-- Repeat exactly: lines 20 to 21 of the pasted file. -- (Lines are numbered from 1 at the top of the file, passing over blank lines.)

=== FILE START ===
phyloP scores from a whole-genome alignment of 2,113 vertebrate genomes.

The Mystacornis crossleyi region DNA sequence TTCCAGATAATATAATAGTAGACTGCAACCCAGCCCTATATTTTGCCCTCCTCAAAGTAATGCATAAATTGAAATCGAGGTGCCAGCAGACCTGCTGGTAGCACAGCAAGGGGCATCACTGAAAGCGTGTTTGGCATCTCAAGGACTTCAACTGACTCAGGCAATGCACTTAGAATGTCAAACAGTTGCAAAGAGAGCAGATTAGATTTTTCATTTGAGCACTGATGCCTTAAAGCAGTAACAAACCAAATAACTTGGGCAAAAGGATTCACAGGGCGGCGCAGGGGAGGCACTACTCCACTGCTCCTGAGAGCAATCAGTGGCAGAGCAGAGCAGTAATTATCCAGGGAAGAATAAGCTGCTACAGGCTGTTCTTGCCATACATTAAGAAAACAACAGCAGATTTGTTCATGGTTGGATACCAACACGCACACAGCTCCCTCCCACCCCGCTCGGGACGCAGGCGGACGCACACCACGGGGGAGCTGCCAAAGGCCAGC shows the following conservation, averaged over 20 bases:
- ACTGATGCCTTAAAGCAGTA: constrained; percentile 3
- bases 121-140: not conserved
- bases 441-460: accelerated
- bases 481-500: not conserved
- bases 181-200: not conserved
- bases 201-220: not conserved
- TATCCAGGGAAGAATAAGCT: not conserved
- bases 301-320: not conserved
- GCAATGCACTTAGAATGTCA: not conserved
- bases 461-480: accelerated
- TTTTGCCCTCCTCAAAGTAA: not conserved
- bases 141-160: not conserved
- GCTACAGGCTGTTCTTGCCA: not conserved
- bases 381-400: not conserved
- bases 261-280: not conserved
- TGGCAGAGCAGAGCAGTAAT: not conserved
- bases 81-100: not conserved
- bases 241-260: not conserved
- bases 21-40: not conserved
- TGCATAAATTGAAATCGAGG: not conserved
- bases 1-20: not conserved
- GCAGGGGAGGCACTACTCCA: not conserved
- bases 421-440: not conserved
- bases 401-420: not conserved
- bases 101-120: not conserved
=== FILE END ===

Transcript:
- bases 241-260: not conserved
- bases 21-40: not conserved